World Suicide Prevention Day 2020

10 September 2020

Thoughts on World Suicide Prevention Day. 

Dandelion. Photo by Nita from Pexels

10 September 2020 is World Suicide Prevention day. The day seeks to raise awareness of suicide and suicide prevention. It also stands as a memorial for loved ones lost to suicide.

Suicidal thoughts are not uncommon; 20% of the UK population have had suicidal thoughts during their lifetime. On average, 18 people commit suicide every day in the UK. Men make up 75% of this heart-breaking number.

The COVID pandemic has made talking about suicide prevention even more important. This year, lockdown, a struggling economy, job losses, increased domestic violence and isolation, have taken their toll on mental health and wellbeing and we are already seeing this first hand. There is a challenge ahead for all of us in responding adequately to the impending need for greater support for those who have suffered most from the impact of the pandemic.

For a century we have sought to prevent the hospitalisation and institutionalisation of individuals who might live useful and productive lives. As we clock 100 years of mental health provision, we welcome that talking about mental health and suicide is becoming more widespread than in the past. However, we still have progress to make in regards to raising awareness of suicide and normalising conversations about mental health.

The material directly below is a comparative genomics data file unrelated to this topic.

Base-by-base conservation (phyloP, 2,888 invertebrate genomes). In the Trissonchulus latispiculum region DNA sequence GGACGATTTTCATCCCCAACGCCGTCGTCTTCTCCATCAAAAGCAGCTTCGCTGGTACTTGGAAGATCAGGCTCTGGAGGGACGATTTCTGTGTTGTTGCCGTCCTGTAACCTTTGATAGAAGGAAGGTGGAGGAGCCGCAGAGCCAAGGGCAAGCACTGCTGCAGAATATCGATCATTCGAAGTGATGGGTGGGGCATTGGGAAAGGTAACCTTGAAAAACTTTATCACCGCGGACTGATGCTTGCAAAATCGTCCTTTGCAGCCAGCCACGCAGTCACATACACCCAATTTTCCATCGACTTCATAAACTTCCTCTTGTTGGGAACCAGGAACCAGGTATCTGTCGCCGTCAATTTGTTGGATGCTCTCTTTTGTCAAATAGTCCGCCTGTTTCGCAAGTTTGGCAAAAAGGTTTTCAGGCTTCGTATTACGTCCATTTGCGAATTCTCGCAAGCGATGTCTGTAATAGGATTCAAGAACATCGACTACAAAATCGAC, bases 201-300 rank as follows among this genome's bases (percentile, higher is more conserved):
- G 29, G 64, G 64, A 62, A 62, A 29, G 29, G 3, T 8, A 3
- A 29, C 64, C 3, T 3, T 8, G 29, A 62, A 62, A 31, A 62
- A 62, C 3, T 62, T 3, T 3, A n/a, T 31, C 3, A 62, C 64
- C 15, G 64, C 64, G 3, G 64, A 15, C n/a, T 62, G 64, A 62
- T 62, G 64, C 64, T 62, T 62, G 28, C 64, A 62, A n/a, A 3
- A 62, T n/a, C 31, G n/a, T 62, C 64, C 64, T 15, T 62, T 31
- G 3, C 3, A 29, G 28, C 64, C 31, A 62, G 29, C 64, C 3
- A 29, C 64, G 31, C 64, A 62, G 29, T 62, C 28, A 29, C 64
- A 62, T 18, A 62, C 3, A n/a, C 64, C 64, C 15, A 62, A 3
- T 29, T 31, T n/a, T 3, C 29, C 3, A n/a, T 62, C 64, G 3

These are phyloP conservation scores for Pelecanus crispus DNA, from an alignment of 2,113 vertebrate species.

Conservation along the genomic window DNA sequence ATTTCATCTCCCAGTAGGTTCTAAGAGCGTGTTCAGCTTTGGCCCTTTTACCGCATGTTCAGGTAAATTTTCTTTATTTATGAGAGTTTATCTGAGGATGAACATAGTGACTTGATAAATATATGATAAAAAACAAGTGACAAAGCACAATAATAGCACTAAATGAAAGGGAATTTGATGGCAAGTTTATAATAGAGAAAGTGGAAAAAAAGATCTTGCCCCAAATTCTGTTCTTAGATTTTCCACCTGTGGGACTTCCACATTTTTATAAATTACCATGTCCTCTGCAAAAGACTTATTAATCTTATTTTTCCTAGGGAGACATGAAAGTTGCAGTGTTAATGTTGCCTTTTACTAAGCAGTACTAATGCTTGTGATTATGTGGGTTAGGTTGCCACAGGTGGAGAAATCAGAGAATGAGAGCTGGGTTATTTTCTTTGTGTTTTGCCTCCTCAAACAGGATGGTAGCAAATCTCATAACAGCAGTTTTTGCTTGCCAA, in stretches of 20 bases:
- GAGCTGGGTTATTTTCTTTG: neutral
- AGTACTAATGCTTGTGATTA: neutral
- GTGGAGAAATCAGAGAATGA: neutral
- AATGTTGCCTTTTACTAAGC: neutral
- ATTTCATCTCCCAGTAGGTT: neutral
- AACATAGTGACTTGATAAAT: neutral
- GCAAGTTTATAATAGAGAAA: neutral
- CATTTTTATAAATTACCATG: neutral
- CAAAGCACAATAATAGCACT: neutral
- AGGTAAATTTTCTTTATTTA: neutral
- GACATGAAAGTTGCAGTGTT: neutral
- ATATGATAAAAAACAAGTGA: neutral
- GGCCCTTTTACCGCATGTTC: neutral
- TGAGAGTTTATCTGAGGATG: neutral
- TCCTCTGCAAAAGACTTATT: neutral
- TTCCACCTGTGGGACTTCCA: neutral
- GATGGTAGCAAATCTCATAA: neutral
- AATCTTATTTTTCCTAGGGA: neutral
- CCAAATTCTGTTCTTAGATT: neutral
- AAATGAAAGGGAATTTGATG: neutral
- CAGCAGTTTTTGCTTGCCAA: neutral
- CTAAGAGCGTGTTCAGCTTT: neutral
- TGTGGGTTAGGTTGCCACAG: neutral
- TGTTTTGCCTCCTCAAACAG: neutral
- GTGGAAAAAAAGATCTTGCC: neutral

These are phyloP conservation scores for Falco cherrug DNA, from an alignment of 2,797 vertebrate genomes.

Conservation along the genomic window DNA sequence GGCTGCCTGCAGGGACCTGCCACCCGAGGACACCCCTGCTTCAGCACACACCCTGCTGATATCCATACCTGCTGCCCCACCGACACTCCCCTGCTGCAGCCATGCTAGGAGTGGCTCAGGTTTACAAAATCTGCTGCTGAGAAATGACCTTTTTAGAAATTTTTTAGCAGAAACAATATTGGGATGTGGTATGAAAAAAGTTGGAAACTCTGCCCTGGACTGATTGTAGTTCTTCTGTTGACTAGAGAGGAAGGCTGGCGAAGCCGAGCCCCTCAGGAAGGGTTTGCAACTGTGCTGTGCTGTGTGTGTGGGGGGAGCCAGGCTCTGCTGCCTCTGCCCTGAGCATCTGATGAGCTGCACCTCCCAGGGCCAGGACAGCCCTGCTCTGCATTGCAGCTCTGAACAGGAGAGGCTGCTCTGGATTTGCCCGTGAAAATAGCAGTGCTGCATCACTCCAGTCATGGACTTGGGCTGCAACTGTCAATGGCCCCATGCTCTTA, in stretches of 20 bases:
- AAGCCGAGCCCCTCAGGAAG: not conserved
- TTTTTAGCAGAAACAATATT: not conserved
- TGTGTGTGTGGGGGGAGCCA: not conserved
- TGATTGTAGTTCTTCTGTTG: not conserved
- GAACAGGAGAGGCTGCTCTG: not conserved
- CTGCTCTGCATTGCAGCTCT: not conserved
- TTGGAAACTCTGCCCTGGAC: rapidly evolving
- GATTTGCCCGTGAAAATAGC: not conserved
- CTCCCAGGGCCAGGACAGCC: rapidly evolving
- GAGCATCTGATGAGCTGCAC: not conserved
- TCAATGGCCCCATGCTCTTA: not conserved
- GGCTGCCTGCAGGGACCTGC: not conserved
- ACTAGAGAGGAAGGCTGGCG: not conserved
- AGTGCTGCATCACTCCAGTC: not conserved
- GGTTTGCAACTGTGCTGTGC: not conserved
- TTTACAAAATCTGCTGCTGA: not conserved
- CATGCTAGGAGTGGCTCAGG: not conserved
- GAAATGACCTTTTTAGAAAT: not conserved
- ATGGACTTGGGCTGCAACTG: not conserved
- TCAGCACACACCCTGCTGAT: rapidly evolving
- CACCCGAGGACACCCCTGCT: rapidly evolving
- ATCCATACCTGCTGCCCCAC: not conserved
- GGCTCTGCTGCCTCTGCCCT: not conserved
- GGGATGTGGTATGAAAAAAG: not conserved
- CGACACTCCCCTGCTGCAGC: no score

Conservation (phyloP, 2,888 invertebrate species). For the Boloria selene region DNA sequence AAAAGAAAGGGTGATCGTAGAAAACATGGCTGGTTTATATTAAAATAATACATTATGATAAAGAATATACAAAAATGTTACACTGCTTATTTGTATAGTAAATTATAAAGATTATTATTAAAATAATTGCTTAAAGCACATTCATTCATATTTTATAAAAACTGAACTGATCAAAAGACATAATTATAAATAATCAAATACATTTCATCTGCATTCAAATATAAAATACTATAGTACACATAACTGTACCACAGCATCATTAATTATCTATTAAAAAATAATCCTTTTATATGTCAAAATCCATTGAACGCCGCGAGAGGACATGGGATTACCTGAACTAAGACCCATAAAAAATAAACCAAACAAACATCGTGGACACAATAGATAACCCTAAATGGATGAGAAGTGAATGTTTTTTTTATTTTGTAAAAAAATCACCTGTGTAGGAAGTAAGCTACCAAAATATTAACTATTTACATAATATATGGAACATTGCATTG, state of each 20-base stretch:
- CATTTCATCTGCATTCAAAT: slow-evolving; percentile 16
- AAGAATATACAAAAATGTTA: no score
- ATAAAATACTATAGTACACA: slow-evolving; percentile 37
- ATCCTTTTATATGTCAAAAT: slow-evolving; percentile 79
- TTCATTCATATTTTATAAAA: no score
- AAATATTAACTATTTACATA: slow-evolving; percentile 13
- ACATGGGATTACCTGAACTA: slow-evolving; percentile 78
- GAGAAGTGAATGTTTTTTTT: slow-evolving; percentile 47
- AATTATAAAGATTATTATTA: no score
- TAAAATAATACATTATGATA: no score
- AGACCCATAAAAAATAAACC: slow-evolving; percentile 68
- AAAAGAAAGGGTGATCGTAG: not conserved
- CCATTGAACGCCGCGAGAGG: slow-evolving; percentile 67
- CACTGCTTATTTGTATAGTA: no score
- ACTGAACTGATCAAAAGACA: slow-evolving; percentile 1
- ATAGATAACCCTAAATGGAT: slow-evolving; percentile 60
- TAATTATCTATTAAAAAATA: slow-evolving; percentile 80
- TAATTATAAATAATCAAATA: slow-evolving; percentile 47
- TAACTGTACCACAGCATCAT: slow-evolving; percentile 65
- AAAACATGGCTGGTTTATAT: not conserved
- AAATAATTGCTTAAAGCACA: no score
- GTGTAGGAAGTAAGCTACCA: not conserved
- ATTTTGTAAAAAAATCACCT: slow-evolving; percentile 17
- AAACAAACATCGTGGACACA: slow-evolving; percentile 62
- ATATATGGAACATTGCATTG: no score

According to International Association for Suicide Prevention (IASP), suicide is still among the top 20 leading causes of death globally for people of all ages. Every 40 seconds a life is lost through suicide. Its impact billows out to affect others; for each suicide, approximately 135 people suffer grief or are otherwise impacted.  

To combat this, we will continue to treat and advocate for people living with mental illnesses and those struggling with suicide. We’ll also continue to provide original and innovative thought on human development and how to support those who need help.

A few years ago a Channel 4 program was made on therapy at the Tavistock and Portman. The Kids on the Edge documentary showcased some of our work with children and young adults as they wrestled with self-harm and suicidal ideation. Watch the series here.

We know that preventing suicide is a joint effort and that many of those who attempt or complete suicide are not known to services. It is not just a matter of policies and healthcare organisations rallying together but also communities, families and individuals being better equipped.

Collaboration is key and everyone can make a contribution to this effort of saving lives.

Ultimately, we must continue to make all our efforts to stop anyone from taking their life. By joining together, we can help curb the tide of suicides in the UK where one death is too many.




If you’re thinking about suicide, are worried about a friend or loved one, or would like emotional support, please call the Samaritans on  116 123 ( available 24 hours a day 7 days a week).

Share this page